As previously mentioned, 401(a) plans are available for individuals working in government agencies, educational institutions, non-profit organizations, and charities. Below are the different employees for which this type of plan may be available.
- Police officers
- Doctors, nurses, and administrators that work for non-profit hospitals
- Pastors and ministry workers
- Social workers
- Government therapists
- Government accountants
These are just a few of the different professions for which 401(a) plans may be available. In addition to a 401(a) plan, the employer may have an option for a 403(b) plan for their employees.
How to Report a 401(a) on W2?
Reporting your contributions on your W2 is handled by your employer. They are legally required to report your wages and the taxes withheld on the earnings each year. In addition to this, your employer will report your 401(a) contributions on your W2 regardless if they were mandatory or voluntary.
We advise that you check and make sure that your employer is accurately recording your contributions on your W2. This information must be sent to the IRS so they know that you are participating in a retirement plan. This can help you save money on your tax liability
401(a) Vesting Schedule Options
The vesting schedule for a 401(a) plan will depend entirely on how the employer decides to set it up. Vesting simply means that you have to work for x amount of years for your employer before you can get ownership of your employer’s contributions to your 401(a) plan. Any contributions made directly by you to your plan are immediately vested. Employers can choose between two separate vesting schedules – graded vesting and cliff vesting.
With the graded vesting schedule option, employees gradually gain their employer’s contributions each year of continued employment. A standard graded vesting schedule is five years. Employees become vested 20% of their employer contributions each year of service until full vesting occurs. Employers that offer graded vesting do it with the intent to retain employees longer.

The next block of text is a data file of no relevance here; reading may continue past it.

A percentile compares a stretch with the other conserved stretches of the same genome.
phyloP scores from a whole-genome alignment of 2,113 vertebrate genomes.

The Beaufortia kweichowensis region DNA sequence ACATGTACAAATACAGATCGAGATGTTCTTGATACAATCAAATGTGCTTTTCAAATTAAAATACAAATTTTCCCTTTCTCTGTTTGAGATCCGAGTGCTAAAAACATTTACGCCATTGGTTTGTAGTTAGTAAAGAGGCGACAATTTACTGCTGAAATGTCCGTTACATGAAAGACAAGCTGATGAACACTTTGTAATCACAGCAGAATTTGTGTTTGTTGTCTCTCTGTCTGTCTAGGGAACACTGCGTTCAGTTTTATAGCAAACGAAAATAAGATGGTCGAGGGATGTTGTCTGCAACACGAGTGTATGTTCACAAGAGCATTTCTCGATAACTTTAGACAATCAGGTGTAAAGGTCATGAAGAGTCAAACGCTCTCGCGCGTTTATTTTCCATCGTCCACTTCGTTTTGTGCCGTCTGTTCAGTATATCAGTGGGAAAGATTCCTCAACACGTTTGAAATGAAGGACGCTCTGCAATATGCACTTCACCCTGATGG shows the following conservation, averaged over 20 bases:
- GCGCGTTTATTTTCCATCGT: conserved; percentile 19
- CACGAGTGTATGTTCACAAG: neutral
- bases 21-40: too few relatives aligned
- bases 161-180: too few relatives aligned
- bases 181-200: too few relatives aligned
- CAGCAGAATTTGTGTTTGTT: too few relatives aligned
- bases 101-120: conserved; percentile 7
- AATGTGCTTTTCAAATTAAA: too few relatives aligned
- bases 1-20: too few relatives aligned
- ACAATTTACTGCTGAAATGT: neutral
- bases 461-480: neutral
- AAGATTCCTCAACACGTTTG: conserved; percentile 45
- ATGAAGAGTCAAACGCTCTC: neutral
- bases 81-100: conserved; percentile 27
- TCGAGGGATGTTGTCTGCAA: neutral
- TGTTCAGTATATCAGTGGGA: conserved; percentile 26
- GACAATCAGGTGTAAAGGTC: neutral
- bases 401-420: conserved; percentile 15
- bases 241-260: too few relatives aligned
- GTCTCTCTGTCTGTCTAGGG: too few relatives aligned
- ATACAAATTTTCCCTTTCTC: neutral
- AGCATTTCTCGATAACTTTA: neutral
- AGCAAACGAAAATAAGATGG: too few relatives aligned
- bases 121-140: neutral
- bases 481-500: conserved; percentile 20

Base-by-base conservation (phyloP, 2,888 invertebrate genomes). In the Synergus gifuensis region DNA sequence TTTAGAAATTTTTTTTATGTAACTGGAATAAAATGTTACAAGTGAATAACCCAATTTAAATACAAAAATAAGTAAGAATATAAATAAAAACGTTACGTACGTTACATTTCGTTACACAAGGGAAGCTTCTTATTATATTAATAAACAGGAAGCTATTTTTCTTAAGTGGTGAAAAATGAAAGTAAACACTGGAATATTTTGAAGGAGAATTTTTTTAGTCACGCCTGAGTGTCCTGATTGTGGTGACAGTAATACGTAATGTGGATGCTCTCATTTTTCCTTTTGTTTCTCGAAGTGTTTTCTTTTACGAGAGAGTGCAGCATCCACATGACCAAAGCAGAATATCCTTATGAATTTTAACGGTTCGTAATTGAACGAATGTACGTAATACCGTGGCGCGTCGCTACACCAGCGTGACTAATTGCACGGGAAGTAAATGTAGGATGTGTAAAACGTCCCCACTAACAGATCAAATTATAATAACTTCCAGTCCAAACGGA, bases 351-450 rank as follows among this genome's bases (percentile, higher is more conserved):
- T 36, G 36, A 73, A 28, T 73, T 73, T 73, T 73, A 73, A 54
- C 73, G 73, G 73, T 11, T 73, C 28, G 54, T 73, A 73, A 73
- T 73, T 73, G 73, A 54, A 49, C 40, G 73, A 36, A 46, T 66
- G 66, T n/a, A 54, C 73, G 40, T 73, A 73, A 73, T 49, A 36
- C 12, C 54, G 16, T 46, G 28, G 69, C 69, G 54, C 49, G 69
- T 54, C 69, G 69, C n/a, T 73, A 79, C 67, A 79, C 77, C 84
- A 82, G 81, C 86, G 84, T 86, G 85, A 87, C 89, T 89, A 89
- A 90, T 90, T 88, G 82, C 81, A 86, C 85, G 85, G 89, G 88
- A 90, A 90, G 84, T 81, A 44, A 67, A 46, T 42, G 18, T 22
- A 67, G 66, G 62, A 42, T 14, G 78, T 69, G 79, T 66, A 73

With cliff vesting, employees receive full benefits from the employer’s contributions at a specified date or immediately. This is common with companies who want to immediately attract talented employees. Employees receive benefits immediately and it acts as an incentive to pull them into a company.
401(a) Withdrawal Rules
401(a) plan participants can withdraw funds from the account when they reach the qualified retirement age, leave their job, or take out a loan from the plan. Fully vested amounts belong to the plan participant. Below are some of the rules and options when it comes to withdrawals.
- If the plan participant dies, the account will be passed onto their designated beneficiaries
- Withdrawals before age 59% are subject to 10% early withdrawal penalty
- Required minimum distributions are when the plan participant reaches the age 72
- The plan participant can roll the funds into an alternative retirement plan if they leave the employer
- Taxes are only paid on withdrawn funds. The amount that remains in the account continues to grow tax-deferred
Benefits of a 401(a) Retirement Plan
Below are some of the benefits of having a 401(a) plan.
- Higher maximum contribution limits than other retirement plans
- Your distribution may be tax-exempt depending on mandatory or voluntary contributions
- Earnings grow tax-deferred
- You can reduce your income taxes while saving for retirement
- Ability to roll the plan over into an alternative retirement if you leave your job
Difference Between a 401(a) and a 401(k)
The main difference between a 401(a) and a 401(k) plan comes down to the employer type. A 401(a) plan is for non-profit employers such as government agencies, educational institutions, charitable organizations, and non-profit hospitals. Contributions to a 401(a) plan are made on an after-tax basis and don’t reduce your taxable income.
On the contrary, a 401(k) plan is available to for-profit organizations. Contributions to a 401(k) are on a pre-tax basis which can reduce your taxable income. In most cases, there are more investment options available under 401(k) plans.
Understanding your options and the different ways your employer can set up a 401(a) plan can help you make the most out of your retirement. It’s worth reviewing the terms and conditions of your 401(a) plan to get a better idea of how it’s managed by your employer.
What Happens To My 401(a) Plan When I Quit or Leave Job?
You keep the plan and the amounts that fully vest. In addition to this, you can roll your plan over to a different retirement plan offered by your new employer.